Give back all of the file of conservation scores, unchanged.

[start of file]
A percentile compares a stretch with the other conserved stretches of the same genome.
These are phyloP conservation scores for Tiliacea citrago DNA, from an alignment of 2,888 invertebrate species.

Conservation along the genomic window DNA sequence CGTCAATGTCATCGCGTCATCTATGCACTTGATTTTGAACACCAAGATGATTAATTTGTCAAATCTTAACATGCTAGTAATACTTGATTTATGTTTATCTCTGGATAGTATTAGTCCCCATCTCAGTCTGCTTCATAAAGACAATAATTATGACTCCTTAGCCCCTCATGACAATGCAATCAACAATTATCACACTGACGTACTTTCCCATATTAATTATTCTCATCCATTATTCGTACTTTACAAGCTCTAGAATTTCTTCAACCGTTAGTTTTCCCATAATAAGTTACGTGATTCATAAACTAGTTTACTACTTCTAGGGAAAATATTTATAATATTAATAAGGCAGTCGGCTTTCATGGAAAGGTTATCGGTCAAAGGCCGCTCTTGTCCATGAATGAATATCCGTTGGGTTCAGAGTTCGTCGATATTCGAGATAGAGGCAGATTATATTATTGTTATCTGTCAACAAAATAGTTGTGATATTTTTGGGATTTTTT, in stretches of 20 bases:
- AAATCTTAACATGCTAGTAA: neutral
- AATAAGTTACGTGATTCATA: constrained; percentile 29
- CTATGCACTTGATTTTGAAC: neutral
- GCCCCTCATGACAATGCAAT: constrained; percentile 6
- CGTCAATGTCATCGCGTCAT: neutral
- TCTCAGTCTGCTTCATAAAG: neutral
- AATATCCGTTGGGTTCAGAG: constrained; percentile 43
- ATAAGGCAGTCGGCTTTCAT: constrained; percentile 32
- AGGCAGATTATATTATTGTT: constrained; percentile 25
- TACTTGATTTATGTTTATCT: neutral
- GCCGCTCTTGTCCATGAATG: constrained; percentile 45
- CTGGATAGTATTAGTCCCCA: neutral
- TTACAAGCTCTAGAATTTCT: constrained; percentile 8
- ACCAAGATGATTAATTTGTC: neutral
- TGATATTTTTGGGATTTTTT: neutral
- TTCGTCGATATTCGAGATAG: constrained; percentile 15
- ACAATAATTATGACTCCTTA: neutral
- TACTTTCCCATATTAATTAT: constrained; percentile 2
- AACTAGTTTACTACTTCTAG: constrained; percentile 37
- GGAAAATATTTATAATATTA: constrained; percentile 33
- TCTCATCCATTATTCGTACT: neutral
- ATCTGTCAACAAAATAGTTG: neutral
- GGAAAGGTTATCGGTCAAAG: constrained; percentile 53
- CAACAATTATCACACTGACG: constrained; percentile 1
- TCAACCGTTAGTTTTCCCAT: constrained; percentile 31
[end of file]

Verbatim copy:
A percentile compares a stretch with the other conserved stretches of the same genome.
These are phyloP conservation scores for Tiliacea citrago DNA, from an alignment of 2,888 invertebrate species.

Conservation along the genomic window DNA sequence CGTCAATGTCATCGCGTCATCTATGCACTTGATTTTGAACACCAAGATGATTAATTTGTCAAATCTTAACATGCTAGTAATACTTGATTTATGTTTATCTCTGGATAGTATTAGTCCCCATCTCAGTCTGCTTCATAAAGACAATAATTATGACTCCTTAGCCCCTCATGACAATGCAATCAACAATTATCACACTGACGTACTTTCCCATATTAATTATTCTCATCCATTATTCGTACTTTACAAGCTCTAGAATTTCTTCAACCGTTAGTTTTCCCATAATAAGTTACGTGATTCATAAACTAGTTTACTACTTCTAGGGAAAATATTTATAATATTAATAAGGCAGTCGGCTTTCATGGAAAGGTTATCGGTCAAAGGCCGCTCTTGTCCATGAATGAATATCCGTTGGGTTCAGAGTTCGTCGATATTCGAGATAGAGGCAGATTATATTATTGTTATCTGTCAACAAAATAGTTGTGATATTTTTGGGATTTTTT, in stretches of 20 bases:
- AAATCTTAACATGCTAGTAA: neutral
- AATAAGTTACGTGATTCATA: constrained; percentile 29
- CTATGCACTTGATTTTGAAC: neutral
- GCCCCTCATGACAATGCAAT: constrained; percentile 6
- CGTCAATGTCATCGCGTCAT: neutral
- TCTCAGTCTGCTTCATAAAG: neutral
- AATATCCGTTGGGTTCAGAG: constrained; percentile 43
- ATAAGGCAGTCGGCTTTCAT: constrained; percentile 32
- AGGCAGATTATATTATTGTT: constrained; percentile 25
- TACTTGATTTATGTTTATCT: neutral
- GCCGCTCTTGTCCATGAATG: constrained; percentile 45
- CTGGATAGTATTAGTCCCCA: neutral
- TTACAAGCTCTAGAATTTCT: constrained; percentile 8
- ACCAAGATGATTAATTTGTC: neutral
- TGATATTTTTGGGATTTTTT: neutral
- TTCGTCGATATTCGAGATAG: constrained; percentile 15
- ACAATAATTATGACTCCTTA: neutral
- TACTTTCCCATATTAATTAT: constrained; percentile 2
- AACTAGTTTACTACTTCTAG: constrained; percentile 37
- GGAAAATATTTATAATATTA: constrained; percentile 33
- TCTCATCCATTATTCGTACT: neutral
- ATCTGTCAACAAAATAGTTG: neutral
- GGAAAGGTTATCGGTCAAAG: constrained; percentile 53
- CAACAATTATCACACTGACG: constrained; percentile 1
- TCAACCGTTAGTTTTCCCAT: constrained; percentile 31